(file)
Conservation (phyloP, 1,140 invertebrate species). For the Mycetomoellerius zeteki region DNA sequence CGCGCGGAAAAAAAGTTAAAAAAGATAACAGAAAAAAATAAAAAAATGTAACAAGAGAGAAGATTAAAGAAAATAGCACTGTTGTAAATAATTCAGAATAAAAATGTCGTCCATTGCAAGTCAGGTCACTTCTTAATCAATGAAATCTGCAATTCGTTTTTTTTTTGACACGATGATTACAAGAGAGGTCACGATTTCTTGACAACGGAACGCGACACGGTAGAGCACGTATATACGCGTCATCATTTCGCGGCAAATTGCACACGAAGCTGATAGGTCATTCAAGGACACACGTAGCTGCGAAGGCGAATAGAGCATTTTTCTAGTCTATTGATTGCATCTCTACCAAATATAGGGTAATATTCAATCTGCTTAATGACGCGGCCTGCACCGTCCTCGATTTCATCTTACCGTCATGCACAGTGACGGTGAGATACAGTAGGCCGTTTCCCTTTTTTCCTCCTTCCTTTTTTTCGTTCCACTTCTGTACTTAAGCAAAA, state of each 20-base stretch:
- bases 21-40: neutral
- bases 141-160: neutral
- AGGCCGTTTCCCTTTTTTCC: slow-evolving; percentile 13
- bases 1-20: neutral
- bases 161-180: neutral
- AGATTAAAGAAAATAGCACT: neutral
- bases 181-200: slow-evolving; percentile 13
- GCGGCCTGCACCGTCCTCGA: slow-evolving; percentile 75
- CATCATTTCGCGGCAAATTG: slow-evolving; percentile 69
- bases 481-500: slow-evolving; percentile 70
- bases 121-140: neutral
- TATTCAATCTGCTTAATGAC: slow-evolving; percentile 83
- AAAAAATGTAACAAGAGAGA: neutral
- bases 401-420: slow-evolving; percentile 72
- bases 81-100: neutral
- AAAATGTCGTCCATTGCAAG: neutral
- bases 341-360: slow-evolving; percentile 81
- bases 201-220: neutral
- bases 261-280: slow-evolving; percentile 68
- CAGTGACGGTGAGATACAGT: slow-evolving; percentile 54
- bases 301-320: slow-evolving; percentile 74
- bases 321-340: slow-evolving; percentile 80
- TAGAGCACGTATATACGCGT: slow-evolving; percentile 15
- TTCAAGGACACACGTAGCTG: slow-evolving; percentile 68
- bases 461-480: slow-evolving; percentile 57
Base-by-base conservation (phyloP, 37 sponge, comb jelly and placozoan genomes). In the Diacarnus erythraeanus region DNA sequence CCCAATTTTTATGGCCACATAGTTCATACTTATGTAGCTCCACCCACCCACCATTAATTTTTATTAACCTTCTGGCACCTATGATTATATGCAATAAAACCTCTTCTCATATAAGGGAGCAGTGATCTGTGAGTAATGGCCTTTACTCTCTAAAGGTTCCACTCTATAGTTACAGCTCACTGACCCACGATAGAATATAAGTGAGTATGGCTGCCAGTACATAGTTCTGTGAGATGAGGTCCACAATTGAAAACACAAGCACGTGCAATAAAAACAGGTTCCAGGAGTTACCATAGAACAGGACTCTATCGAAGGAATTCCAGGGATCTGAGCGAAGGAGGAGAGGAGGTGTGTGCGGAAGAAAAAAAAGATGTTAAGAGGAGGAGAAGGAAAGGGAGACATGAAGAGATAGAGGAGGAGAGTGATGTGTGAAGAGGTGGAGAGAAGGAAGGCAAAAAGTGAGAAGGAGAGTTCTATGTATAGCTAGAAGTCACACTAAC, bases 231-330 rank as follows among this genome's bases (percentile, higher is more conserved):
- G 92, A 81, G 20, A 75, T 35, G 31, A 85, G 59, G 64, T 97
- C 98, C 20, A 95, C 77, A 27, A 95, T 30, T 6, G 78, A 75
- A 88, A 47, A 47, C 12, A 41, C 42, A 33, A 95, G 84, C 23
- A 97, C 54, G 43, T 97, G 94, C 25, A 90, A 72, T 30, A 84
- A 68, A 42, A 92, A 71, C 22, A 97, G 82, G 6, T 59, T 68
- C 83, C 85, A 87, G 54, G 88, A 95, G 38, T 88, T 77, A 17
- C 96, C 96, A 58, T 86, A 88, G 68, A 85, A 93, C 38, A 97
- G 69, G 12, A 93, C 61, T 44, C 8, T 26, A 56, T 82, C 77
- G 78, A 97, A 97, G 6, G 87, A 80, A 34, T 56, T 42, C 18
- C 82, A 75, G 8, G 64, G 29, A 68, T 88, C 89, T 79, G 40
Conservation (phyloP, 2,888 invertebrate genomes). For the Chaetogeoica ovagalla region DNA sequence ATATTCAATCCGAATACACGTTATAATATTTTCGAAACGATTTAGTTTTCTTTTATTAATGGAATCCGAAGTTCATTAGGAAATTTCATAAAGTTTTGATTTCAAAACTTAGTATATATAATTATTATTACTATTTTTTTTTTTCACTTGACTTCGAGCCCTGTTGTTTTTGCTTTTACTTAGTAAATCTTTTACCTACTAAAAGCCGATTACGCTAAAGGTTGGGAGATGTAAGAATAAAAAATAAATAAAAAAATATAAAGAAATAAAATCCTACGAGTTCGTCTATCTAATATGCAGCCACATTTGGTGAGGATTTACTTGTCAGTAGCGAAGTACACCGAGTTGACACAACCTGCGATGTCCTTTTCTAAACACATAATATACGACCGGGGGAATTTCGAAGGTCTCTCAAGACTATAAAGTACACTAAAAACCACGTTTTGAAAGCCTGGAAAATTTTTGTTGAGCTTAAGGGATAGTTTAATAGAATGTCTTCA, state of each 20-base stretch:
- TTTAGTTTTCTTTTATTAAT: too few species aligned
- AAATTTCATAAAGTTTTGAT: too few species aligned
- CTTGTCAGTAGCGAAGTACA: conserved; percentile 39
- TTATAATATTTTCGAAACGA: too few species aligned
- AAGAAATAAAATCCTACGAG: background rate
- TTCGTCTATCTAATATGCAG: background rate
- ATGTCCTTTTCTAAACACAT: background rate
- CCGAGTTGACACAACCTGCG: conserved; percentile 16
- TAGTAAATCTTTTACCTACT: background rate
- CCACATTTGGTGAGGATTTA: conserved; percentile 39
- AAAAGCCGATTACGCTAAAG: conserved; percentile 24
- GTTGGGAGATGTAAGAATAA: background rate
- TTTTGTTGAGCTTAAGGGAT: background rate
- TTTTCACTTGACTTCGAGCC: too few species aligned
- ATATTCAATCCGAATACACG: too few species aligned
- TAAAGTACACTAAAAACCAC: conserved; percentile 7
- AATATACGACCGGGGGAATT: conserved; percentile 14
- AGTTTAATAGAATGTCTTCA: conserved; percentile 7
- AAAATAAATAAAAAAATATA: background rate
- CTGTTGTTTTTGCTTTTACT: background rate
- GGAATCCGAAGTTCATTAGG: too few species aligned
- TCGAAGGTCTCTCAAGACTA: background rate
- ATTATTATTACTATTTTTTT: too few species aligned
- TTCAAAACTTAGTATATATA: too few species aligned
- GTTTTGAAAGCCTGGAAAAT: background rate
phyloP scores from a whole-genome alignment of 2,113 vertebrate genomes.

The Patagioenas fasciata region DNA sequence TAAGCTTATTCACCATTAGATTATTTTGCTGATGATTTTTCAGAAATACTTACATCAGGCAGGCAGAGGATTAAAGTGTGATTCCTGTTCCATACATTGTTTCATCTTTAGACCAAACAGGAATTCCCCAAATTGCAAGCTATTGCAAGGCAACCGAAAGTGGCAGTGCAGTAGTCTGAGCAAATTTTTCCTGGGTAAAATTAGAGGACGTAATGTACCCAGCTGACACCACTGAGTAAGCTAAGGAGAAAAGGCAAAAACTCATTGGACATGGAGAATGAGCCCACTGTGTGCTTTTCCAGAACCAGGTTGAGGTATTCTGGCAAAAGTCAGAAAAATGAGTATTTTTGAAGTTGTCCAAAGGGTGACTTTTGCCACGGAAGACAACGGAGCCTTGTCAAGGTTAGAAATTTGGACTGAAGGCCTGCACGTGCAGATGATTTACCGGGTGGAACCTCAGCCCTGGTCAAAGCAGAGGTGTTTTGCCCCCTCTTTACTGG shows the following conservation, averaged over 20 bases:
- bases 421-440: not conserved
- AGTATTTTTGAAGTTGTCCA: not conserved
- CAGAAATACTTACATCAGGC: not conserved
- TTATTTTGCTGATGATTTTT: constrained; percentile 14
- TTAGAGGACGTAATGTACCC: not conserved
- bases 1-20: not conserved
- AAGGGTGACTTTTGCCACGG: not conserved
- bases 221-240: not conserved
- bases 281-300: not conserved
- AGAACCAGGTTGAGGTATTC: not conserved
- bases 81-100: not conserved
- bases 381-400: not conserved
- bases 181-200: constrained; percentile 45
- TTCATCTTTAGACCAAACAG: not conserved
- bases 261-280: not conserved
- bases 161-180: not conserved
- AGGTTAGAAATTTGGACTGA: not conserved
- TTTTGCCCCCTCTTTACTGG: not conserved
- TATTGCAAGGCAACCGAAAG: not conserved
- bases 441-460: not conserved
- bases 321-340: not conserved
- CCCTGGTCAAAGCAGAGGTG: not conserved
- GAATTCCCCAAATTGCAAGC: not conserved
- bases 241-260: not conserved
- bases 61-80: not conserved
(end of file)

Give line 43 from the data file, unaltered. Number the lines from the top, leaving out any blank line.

- AAGAAATAAAATCCTACGAG: background rate